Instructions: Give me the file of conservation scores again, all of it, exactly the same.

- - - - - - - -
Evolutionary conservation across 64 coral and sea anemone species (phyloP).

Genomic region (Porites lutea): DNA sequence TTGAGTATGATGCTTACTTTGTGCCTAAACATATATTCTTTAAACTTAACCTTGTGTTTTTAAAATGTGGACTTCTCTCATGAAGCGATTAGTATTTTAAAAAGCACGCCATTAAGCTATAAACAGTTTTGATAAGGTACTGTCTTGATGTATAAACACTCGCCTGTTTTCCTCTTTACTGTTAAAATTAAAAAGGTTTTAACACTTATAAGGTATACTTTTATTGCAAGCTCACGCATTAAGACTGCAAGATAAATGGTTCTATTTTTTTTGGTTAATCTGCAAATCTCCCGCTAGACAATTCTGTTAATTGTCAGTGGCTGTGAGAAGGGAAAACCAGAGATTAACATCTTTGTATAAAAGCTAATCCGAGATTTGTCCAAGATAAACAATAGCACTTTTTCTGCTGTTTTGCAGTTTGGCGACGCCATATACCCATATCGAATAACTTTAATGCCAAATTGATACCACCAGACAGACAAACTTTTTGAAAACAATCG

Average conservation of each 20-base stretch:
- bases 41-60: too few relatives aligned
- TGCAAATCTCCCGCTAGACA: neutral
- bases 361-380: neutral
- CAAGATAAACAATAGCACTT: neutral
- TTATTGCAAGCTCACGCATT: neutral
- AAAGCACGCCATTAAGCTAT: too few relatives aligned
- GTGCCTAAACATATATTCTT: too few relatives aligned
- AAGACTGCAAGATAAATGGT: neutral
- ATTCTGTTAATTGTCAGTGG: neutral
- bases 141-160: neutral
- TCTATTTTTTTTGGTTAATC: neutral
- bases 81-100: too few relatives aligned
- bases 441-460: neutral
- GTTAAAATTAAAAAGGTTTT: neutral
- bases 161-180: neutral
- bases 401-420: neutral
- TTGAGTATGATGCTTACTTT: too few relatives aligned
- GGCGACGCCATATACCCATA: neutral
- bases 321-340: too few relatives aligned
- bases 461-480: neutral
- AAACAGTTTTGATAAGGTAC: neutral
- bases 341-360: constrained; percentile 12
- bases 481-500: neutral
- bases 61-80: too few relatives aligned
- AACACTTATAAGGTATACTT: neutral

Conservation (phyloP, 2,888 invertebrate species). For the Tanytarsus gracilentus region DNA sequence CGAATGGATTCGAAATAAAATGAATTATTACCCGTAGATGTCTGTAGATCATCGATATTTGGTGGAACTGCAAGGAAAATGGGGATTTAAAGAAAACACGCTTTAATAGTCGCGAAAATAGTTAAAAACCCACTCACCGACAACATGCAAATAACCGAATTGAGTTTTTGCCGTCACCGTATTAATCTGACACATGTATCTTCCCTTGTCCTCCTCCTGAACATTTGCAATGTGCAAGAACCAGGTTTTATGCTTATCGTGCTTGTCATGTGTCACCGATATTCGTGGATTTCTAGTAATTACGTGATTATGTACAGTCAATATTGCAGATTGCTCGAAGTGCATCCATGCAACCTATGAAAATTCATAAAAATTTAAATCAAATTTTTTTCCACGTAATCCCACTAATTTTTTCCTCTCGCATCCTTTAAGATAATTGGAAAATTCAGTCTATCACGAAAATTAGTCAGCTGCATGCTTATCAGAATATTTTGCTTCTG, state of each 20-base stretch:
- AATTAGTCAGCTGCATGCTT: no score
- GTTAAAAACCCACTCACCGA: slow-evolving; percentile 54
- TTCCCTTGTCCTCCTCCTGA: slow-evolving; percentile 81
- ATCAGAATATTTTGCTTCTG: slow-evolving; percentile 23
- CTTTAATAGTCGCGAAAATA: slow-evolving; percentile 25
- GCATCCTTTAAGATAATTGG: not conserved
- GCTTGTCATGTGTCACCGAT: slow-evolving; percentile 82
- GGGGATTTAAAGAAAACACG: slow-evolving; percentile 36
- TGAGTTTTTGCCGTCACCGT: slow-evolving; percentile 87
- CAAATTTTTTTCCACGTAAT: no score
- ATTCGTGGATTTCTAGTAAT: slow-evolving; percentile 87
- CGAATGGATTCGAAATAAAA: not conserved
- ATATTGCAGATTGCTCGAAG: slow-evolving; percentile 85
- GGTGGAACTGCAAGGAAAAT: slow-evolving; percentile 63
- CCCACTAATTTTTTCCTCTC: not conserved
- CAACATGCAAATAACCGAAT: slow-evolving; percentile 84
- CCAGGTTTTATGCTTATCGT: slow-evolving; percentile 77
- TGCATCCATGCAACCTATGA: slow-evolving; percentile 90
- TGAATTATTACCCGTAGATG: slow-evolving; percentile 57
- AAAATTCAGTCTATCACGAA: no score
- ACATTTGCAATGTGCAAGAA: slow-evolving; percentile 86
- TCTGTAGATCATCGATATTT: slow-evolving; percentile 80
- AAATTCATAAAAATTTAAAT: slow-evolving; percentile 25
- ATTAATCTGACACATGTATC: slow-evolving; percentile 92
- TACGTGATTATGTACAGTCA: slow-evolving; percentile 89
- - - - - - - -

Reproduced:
Evolutionary conservation across 64 coral and sea anemone species (phyloP).

Genomic region (Porites lutea): DNA sequence TTGAGTATGATGCTTACTTTGTGCCTAAACATATATTCTTTAAACTTAACCTTGTGTTTTTAAAATGTGGACTTCTCTCATGAAGCGATTAGTATTTTAAAAAGCACGCCATTAAGCTATAAACAGTTTTGATAAGGTACTGTCTTGATGTATAAACACTCGCCTGTTTTCCTCTTTACTGTTAAAATTAAAAAGGTTTTAACACTTATAAGGTATACTTTTATTGCAAGCTCACGCATTAAGACTGCAAGATAAATGGTTCTATTTTTTTTGGTTAATCTGCAAATCTCCCGCTAGACAATTCTGTTAATTGTCAGTGGCTGTGAGAAGGGAAAACCAGAGATTAACATCTTTGTATAAAAGCTAATCCGAGATTTGTCCAAGATAAACAATAGCACTTTTTCTGCTGTTTTGCAGTTTGGCGACGCCATATACCCATATCGAATAACTTTAATGCCAAATTGATACCACCAGACAGACAAACTTTTTGAAAACAATCG

Average conservation of each 20-base stretch:
- bases 41-60: too few relatives aligned
- TGCAAATCTCCCGCTAGACA: neutral
- bases 361-380: neutral
- CAAGATAAACAATAGCACTT: neutral
- TTATTGCAAGCTCACGCATT: neutral
- AAAGCACGCCATTAAGCTAT: too few relatives aligned
- GTGCCTAAACATATATTCTT: too few relatives aligned
- AAGACTGCAAGATAAATGGT: neutral
- ATTCTGTTAATTGTCAGTGG: neutral
- bases 141-160: neutral
- TCTATTTTTTTTGGTTAATC: neutral
- bases 81-100: too few relatives aligned
- bases 441-460: neutral
- GTTAAAATTAAAAAGGTTTT: neutral
- bases 161-180: neutral
- bases 401-420: neutral
- TTGAGTATGATGCTTACTTT: too few relatives aligned
- GGCGACGCCATATACCCATA: neutral
- bases 321-340: too few relatives aligned
- bases 461-480: neutral
- AAACAGTTTTGATAAGGTAC: neutral
- bases 341-360: constrained; percentile 12
- bases 481-500: neutral
- bases 61-80: too few relatives aligned
- AACACTTATAAGGTATACTT: neutral

Conservation (phyloP, 2,888 invertebrate species). For the Tanytarsus gracilentus region DNA sequence CGAATGGATTCGAAATAAAATGAATTATTACCCGTAGATGTCTGTAGATCATCGATATTTGGTGGAACTGCAAGGAAAATGGGGATTTAAAGAAAACACGCTTTAATAGTCGCGAAAATAGTTAAAAACCCACTCACCGACAACATGCAAATAACCGAATTGAGTTTTTGCCGTCACCGTATTAATCTGACACATGTATCTTCCCTTGTCCTCCTCCTGAACATTTGCAATGTGCAAGAACCAGGTTTTATGCTTATCGTGCTTGTCATGTGTCACCGATATTCGTGGATTTCTAGTAATTACGTGATTATGTACAGTCAATATTGCAGATTGCTCGAAGTGCATCCATGCAACCTATGAAAATTCATAAAAATTTAAATCAAATTTTTTTCCACGTAATCCCACTAATTTTTTCCTCTCGCATCCTTTAAGATAATTGGAAAATTCAGTCTATCACGAAAATTAGTCAGCTGCATGCTTATCAGAATATTTTGCTTCTG, state of each 20-base stretch:
- AATTAGTCAGCTGCATGCTT: no score
- GTTAAAAACCCACTCACCGA: slow-evolving; percentile 54
- TTCCCTTGTCCTCCTCCTGA: slow-evolving; percentile 81
- ATCAGAATATTTTGCTTCTG: slow-evolving; percentile 23
- CTTTAATAGTCGCGAAAATA: slow-evolving; percentile 25
- GCATCCTTTAAGATAATTGG: not conserved
- GCTTGTCATGTGTCACCGAT: slow-evolving; percentile 82
- GGGGATTTAAAGAAAACACG: slow-evolving; percentile 36
- TGAGTTTTTGCCGTCACCGT: slow-evolving; percentile 87
- CAAATTTTTTTCCACGTAAT: no score
- ATTCGTGGATTTCTAGTAAT: slow-evolving; percentile 87
- CGAATGGATTCGAAATAAAA: not conserved
- ATATTGCAGATTGCTCGAAG: slow-evolving; percentile 85
- GGTGGAACTGCAAGGAAAAT: slow-evolving; percentile 63
- CCCACTAATTTTTTCCTCTC: not conserved
- CAACATGCAAATAACCGAAT: slow-evolving; percentile 84
- CCAGGTTTTATGCTTATCGT: slow-evolving; percentile 77
- TGCATCCATGCAACCTATGA: slow-evolving; percentile 90
- TGAATTATTACCCGTAGATG: slow-evolving; percentile 57
- AAAATTCAGTCTATCACGAA: no score
- ACATTTGCAATGTGCAAGAA: slow-evolving; percentile 86
- TCTGTAGATCATCGATATTT: slow-evolving; percentile 80
- AAATTCATAAAAATTTAAAT: slow-evolving; percentile 25
- ATTAATCTGACACATGTATC: slow-evolving; percentile 92
- TACGTGATTATGTACAGTCA: slow-evolving; percentile 89